This Pumpkin Chocolate Chip Bread recipe yields a moist loaf with a crisp crust. Dotted throughout with chocolate chips and brimming with pumpkin flavor, it’s a favorite.
When my son, Will, started middle school a few years back, I was so nervous. I’d never attended middle school myself so I had no idea what to expect. Would he be ok? Would we survive those years? I only knew the horror stories of bullying, bad choices and raging puberty. The word “worry” doesn’t even begin to encompass what I felt that first year.
(To be clear, I did attend school in grades 6 through 8, but it was the same small parochial school that I attended for much of elementary school.)
He’s now in eighth grade, and although it’s clear that he and his friends are indeed hitting puberty in all its smelly, voice changing glory, it’s been a good experience overall. Will dove into studies and has excelled year after year. He found his tribe, so to speak, in the cross country and track teams as well as a board game club he belongs to in the winter.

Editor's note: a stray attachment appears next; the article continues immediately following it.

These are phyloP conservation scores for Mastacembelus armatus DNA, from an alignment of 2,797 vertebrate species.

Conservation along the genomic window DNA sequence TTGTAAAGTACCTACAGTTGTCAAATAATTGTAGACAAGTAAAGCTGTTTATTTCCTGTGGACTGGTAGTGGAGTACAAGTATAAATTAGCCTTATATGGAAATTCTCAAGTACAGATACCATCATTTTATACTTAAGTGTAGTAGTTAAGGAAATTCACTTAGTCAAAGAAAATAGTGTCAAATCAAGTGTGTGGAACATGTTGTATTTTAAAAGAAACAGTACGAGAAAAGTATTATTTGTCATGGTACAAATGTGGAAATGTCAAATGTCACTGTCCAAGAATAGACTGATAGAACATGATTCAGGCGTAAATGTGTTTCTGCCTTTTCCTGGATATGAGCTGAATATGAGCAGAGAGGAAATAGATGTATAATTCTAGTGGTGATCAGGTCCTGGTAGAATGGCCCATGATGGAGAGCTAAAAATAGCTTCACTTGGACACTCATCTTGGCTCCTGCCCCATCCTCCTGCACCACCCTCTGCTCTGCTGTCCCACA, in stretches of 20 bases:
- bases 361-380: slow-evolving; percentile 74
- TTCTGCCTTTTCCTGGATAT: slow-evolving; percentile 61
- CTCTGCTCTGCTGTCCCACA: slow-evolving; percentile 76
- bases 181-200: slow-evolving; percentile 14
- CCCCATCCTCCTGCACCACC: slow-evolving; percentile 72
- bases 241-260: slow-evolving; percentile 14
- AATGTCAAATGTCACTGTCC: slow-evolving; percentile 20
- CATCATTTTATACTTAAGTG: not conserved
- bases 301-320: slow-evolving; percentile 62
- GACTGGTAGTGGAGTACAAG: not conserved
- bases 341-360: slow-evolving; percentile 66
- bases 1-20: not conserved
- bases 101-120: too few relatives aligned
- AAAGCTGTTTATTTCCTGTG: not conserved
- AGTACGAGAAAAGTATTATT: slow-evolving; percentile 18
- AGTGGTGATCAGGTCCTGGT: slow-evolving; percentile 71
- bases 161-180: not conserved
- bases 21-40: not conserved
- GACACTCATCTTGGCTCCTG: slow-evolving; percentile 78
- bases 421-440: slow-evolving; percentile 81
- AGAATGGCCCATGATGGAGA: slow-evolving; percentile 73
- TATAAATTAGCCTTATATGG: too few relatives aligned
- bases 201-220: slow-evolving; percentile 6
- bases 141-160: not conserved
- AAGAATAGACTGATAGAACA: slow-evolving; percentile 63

His group of friends, the same group he’s hung out with for the last few years, even has a special name for themselves. But that’s theirs, not mine, to share.
My daughter, Paige, started middle school earlier this year and I was decidedly more relaxed about it. Perhaps even zen. Open house and orientation were fun times to show her the school. Choosing school supplies and preparing backpacks wasn’t a worry (well, except when we ended up with one binder that was too small). And sending her off to school was okay – for me. I knew where she was going and how things operated there.
But for Paige, the preparation and anticipation was a worrisome time. She knew it would be different from elementary school and that her friends probably wouldn’t be in her classes this year because of the clustering method of sixth grade classes the school uses. But once she started school, she discovered the joys of lunchtimes spent together. She’s made friends in her classes and joined clubs. And she’s found ways to see (and support) her friends, even though they don’t have classes together. It’s all okay.
Middle school is an adjustment. It comes with so much change and more responsibility for kids. And for parents, it’s a middle point – a time when we have to let go a little so that our kids can grow up. Unlike elementary school, we aren’t welcomed into the school as classroom helpers or called on for during-school events. It’s a time of letting go, at least a little, so kids can mature. They need to be responsible for their actions and attentive to their responsibilities. They need to learn to manage their workload and time. And while, as parents, we must be here to provide guidance, we also need to give them the freedom to fail too – otherwise, how will they learn? It’s taking a step back, in a sense.